The federal regulations are quite clear. If a research study uses humans as subjects, the project must be approved by an institutional review board to ensure that ethics guidelines are followed and that the privacy of the participants is respected. But if an undergraduate is conducting the study, can this person, possibly still a teenager, assume such huge responsibility?
At Brown, the answer until this summer has been yes. But no longer: In July, Brown announced that the primary investigator for any research project submitted to the institutional review board for approval must be a faculty member. In the past, the informal policy allowed undergrads to assume chief accountability, with faculty signing on as a research co-sponsor. Undergraduates were the primary investigators on 35 of the 135 study projects that Brown’s IRB approved in the 2006 fiscal year.
“We didn’t feel that undergrads should be totally responsible when they are still learning,” said Dorinda Williams, Brown’s director of the human research protections office, which staffs the review board. Doing so, she said, places undergrads in an “untenable position.”
Williams added that university officials explored the problem for a number of months and found that they were the only Ivy League institution to allow undergraduates to serve as the primary investigator. An article in The Brown Daily Herald said that the university was changing its policy because undergraduate students were submitting poorly written applications to the review board.
However, Williams said the quality of the submissions is not what spurred Brown to act. “It was a symptom, not an issue,” she said. But she went on to say that many of the proposals from undergraduates lacked clarity and detail about the ethical nuances of study. “It is important that people understand the complications of working with people,” she said.
story also quoted anonymous faculty members complaining that the change in university policy would decrease the number of students doing research. “From the start, there were faculty that were not pleased,” Williams confirmed.
Brown’s associate vice president for research, Regina White, said that she had also heard grumblings. “I had one faculty member tell that they would not advise students if they were using human subjects,” she said. “I hope that is not the case.”
White added that she felt it was inappropriate to place students who are still relatively early in their educations in a position where they have to make potentially profound ethical judgments. Students will still conduct research, but they now sign on as co-investigators.
Brown may have been alone in the Ivy League in allowing undergraduates to act as primary investigators in research experiments, but at least some other colleges let undergrads assume full ethical accountability for their scientific studies. The policy posted at Wheeling Jesuit University, for example, is quite explicit: “[N]o applications to the IRB from either an undergraduate or a graduate student will be reviewed unless sponsored by a faculty or staff member familiar with the student and the proposed activity.”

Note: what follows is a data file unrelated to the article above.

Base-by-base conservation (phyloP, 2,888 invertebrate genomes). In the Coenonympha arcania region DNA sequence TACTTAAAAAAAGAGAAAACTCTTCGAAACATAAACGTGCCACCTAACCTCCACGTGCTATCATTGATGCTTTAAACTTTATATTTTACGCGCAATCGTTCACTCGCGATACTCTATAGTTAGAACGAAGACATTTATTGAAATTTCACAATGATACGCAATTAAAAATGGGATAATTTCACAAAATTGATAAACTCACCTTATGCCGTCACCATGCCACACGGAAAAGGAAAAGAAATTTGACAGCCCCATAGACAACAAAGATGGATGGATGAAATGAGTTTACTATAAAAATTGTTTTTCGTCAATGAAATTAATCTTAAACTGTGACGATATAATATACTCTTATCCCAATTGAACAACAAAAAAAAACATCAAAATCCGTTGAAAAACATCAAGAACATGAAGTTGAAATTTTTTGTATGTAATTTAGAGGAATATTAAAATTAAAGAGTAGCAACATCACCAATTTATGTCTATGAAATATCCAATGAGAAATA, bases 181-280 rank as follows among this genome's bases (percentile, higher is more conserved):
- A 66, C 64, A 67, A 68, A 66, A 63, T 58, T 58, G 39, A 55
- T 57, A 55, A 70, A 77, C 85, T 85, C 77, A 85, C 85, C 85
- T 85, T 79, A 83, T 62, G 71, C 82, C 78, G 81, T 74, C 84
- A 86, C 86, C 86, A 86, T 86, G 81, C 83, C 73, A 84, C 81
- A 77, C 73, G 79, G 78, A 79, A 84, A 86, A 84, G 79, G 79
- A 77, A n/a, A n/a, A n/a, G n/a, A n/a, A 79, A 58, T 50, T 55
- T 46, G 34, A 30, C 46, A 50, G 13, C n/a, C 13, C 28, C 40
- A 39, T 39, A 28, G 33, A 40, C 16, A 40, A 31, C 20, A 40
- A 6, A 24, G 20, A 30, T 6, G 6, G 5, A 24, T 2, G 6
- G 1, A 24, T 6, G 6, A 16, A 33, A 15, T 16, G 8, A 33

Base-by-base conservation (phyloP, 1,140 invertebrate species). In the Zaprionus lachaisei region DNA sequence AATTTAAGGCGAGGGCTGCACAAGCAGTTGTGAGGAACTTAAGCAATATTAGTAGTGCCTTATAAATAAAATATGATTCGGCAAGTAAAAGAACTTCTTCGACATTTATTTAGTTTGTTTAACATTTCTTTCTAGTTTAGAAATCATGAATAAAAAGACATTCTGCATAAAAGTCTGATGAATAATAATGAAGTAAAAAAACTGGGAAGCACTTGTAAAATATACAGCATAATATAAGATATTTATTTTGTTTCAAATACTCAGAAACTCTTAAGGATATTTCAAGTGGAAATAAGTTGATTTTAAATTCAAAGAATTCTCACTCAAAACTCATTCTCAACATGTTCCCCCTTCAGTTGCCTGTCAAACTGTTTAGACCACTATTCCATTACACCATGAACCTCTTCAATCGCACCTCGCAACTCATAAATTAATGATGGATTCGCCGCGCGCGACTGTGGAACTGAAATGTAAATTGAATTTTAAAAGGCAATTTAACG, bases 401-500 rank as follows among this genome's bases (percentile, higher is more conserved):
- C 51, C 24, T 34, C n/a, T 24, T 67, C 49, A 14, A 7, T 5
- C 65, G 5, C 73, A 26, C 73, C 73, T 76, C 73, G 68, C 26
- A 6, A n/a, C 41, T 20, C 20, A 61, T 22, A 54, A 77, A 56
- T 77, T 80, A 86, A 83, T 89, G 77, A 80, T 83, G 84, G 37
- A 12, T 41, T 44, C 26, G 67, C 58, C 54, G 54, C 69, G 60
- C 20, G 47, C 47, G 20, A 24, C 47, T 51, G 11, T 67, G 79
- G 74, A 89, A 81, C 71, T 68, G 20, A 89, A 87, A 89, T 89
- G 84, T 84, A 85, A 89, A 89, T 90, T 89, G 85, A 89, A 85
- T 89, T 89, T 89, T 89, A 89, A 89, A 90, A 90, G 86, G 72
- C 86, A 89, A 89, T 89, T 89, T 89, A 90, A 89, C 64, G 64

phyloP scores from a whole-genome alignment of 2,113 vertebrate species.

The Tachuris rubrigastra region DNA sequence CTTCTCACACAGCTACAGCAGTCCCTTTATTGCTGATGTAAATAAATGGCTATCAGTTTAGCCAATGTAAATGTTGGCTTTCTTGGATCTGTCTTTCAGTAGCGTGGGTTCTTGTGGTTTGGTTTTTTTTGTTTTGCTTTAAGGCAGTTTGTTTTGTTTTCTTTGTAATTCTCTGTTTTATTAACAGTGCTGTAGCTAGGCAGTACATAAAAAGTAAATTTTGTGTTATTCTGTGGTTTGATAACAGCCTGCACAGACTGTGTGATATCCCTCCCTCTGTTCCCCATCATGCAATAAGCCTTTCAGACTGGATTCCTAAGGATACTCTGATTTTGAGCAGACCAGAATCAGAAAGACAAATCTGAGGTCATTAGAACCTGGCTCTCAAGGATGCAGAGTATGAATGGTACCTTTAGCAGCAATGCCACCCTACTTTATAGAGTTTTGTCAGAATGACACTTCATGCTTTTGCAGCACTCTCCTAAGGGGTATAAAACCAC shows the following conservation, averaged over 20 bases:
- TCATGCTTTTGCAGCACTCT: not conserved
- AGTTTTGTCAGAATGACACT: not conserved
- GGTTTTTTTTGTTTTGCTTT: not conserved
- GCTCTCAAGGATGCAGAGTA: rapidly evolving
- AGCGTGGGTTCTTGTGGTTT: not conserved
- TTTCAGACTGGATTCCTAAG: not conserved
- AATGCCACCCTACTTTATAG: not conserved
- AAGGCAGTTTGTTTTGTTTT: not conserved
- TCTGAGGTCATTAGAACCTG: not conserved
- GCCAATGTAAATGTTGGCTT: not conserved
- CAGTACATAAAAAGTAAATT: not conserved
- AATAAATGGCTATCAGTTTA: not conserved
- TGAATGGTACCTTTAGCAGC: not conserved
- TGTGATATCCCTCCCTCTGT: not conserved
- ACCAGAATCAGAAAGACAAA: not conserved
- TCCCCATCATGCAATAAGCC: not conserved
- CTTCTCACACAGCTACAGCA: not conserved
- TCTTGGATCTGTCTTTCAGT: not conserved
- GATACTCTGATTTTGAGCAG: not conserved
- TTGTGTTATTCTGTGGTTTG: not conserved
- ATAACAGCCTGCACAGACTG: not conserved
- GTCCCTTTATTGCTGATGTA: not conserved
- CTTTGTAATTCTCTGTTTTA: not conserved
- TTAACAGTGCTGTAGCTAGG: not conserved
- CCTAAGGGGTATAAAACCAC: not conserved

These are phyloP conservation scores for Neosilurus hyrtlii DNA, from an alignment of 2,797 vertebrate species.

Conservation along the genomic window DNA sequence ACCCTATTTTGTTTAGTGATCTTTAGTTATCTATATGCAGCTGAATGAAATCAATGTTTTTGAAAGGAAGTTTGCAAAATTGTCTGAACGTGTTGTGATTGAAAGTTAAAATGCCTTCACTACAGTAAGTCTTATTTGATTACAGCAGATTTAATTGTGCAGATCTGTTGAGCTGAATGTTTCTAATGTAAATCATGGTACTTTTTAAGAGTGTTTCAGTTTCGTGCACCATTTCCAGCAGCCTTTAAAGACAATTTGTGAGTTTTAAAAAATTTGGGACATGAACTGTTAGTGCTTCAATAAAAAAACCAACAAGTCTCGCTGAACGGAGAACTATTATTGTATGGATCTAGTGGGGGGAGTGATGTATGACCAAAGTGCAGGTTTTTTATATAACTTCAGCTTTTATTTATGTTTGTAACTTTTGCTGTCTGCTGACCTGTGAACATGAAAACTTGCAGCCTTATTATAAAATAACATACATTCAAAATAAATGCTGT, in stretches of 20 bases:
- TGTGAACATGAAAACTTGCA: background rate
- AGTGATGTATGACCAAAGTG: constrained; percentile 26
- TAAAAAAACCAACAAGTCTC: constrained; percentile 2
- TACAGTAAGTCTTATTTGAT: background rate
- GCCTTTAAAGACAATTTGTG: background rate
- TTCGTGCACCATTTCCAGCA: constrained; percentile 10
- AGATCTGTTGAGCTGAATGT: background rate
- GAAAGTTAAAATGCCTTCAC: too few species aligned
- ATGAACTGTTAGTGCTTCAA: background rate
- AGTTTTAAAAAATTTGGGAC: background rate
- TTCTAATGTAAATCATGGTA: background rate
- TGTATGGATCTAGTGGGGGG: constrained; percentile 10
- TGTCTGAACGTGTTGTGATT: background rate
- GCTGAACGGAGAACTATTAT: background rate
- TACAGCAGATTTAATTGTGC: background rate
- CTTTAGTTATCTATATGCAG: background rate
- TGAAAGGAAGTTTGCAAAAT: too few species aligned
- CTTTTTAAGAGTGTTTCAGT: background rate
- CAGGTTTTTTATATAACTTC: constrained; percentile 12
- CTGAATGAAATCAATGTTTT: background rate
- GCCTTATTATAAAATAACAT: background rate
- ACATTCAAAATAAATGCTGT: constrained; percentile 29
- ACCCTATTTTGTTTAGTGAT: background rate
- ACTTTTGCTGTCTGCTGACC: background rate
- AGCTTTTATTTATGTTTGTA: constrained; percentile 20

“If the student is going to conduct the research, then they are the P.I,” said Bev Carter, chair of the institutional review board at Wheeling Jesuit. “They are responsible for all the ethical issues.” Still, faculty must advise the students on the study. But not all of them seem to take it completely seriously, she suggested. "Sometimes we had faculty tell us that they didn’t read the proposal and just signed off.”
Carter said that she has often had to reject proposals from undergraduates because they didn’t contain enough substance. Training, she said, can help both faculty and students improve their understanding of requirements.
She agreed with officials at Brown that faculty need to actively mentor students, but said that the students conducting the research should remain responsible for addressing ethics. “I think that students need to learn this,” she said.
When asked if undergrads should assume chief responsibility for a study, Carol Blum, director of research compliance at the Council on Government Relations, said, “It’s not something that you would want a 19-year-old to do. But you do want them to learn research.” She said that she was not certain if other large research universities allowed undergrads to take the lead on proposals to IRBs.
“I don’t think it’s a great idea on the face of it,” said Gregory Cooper, who directs the ethics program at Washington and Lee University. He pointed out that the National Institutes of Health requires that graduate students receive a short course in ethics. Undergrads would lack even this short amount of training, he said. “It seems like an awful burden to put on an undergrad.”
However, his colleague, Jeanine Stewart, a professor of psychology, read Washington and Lee’s IRB guidelines and was surprised to find that undergraduates may shoulder primary responsibility. “It would appear that our policy does not preclude that,” she said.